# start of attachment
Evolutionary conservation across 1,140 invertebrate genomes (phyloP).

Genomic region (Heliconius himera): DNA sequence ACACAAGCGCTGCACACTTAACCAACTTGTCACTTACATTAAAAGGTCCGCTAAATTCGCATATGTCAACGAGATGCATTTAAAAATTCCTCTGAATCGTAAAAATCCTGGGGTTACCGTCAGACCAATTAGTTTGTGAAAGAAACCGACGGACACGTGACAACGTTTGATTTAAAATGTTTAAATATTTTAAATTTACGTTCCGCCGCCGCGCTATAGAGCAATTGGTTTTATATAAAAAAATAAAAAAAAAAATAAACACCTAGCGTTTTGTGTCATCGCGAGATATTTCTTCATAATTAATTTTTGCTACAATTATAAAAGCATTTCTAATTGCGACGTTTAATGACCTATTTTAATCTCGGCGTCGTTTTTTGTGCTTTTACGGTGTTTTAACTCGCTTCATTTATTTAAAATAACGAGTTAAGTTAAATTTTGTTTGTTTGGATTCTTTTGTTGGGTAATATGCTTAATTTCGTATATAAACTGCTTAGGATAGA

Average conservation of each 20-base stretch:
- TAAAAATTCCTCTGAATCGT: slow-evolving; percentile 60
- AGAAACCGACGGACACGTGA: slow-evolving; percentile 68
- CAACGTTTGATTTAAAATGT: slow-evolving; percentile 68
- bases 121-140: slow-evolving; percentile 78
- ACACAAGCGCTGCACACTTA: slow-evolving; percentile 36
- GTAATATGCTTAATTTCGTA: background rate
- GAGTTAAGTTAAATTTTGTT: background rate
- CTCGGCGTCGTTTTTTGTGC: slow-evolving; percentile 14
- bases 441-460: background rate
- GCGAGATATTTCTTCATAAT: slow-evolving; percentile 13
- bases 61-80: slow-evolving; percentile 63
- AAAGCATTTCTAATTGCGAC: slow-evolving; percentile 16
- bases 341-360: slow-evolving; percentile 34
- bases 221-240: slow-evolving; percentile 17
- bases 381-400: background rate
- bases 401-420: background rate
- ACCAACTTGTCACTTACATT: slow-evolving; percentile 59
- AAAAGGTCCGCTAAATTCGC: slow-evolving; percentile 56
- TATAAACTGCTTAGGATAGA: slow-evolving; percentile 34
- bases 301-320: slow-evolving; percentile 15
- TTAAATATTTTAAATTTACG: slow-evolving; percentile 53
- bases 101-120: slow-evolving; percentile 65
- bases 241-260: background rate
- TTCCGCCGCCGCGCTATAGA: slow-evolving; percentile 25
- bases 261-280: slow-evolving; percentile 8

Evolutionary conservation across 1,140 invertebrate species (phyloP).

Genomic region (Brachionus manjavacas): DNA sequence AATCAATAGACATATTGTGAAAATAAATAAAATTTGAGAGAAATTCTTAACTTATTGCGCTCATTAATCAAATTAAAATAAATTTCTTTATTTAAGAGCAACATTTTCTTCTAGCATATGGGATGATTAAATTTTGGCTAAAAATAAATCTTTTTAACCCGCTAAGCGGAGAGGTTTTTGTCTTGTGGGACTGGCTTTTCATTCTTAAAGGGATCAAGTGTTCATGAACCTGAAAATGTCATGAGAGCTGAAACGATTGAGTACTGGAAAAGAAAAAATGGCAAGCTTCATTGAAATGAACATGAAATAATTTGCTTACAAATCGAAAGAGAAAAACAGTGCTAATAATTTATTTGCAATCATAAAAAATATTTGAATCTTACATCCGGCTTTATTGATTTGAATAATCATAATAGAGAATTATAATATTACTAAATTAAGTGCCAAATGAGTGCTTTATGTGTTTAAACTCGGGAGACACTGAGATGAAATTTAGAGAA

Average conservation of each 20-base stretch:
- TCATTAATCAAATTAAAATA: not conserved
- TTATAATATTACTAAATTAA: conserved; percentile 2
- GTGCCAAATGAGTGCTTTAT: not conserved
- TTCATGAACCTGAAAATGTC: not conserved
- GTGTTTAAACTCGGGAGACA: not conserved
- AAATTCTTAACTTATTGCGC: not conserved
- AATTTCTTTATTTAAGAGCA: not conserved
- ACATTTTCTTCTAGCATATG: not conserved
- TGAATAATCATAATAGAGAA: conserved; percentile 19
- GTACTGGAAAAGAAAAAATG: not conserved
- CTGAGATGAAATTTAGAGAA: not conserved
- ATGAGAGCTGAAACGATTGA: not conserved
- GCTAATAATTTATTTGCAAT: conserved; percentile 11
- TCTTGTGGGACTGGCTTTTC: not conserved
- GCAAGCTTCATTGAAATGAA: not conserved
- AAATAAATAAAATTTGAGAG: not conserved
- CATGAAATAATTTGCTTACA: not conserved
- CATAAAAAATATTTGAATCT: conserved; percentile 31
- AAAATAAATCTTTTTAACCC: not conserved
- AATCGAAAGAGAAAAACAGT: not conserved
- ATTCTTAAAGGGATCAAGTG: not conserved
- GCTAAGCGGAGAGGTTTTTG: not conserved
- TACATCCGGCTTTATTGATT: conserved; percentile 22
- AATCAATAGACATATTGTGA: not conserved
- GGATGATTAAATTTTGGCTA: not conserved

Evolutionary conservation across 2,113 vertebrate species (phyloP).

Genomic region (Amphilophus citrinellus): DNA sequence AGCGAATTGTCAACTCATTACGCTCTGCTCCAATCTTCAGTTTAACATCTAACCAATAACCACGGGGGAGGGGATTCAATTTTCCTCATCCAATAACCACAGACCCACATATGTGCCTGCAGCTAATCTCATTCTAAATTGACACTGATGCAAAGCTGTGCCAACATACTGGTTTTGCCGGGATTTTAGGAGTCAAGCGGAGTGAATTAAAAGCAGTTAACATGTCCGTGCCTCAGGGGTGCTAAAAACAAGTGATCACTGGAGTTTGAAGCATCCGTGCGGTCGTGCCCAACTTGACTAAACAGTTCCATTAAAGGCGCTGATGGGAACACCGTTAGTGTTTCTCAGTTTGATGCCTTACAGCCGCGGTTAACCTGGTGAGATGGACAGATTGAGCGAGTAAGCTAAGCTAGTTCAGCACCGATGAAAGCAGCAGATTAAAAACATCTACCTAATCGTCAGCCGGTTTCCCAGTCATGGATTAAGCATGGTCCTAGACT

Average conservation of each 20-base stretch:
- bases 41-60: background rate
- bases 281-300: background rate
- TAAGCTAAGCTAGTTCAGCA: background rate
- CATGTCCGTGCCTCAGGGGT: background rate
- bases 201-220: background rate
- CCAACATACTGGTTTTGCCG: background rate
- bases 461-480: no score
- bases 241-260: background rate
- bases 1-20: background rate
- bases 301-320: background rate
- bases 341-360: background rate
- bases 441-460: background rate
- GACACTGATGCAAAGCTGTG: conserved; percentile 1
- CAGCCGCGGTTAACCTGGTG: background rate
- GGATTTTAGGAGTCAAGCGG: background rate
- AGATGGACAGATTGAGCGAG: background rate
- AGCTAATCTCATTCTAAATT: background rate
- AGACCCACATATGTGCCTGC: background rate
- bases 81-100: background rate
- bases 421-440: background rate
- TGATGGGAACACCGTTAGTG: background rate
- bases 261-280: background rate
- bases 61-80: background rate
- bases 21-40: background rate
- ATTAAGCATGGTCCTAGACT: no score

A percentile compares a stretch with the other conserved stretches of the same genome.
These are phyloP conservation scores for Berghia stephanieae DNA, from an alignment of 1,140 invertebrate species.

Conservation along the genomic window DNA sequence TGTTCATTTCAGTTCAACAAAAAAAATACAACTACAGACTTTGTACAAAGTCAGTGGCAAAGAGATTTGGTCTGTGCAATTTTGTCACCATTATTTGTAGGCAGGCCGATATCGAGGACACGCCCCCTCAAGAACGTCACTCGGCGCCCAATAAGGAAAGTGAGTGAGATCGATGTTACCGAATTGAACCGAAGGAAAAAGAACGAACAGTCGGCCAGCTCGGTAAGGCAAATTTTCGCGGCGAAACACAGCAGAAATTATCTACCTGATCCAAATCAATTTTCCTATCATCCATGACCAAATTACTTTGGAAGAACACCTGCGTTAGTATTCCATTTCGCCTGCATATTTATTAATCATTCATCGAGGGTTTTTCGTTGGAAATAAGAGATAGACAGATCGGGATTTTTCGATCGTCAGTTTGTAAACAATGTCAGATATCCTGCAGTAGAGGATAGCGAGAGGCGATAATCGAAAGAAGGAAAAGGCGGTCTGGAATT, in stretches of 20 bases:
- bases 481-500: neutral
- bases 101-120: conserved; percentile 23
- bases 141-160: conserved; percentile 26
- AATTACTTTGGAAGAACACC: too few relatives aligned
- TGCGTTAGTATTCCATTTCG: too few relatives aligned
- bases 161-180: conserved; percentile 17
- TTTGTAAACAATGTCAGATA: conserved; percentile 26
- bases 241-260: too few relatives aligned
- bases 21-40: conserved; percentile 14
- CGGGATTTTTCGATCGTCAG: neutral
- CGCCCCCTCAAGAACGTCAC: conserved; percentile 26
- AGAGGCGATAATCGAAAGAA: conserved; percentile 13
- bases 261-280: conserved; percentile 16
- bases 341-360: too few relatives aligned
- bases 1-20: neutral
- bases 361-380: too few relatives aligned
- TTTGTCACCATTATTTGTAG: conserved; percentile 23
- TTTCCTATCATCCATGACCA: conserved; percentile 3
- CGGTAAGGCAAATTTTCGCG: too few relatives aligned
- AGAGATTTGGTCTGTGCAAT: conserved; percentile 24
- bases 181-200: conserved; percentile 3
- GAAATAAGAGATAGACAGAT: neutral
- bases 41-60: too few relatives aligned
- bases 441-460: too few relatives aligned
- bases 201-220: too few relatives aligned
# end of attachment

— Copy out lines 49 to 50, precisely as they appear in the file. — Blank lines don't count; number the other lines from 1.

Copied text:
- CATAAAAAATATTTGAATCT: conserved; percentile 31
- AAAATAAATCTTTTTAACCC: not conserved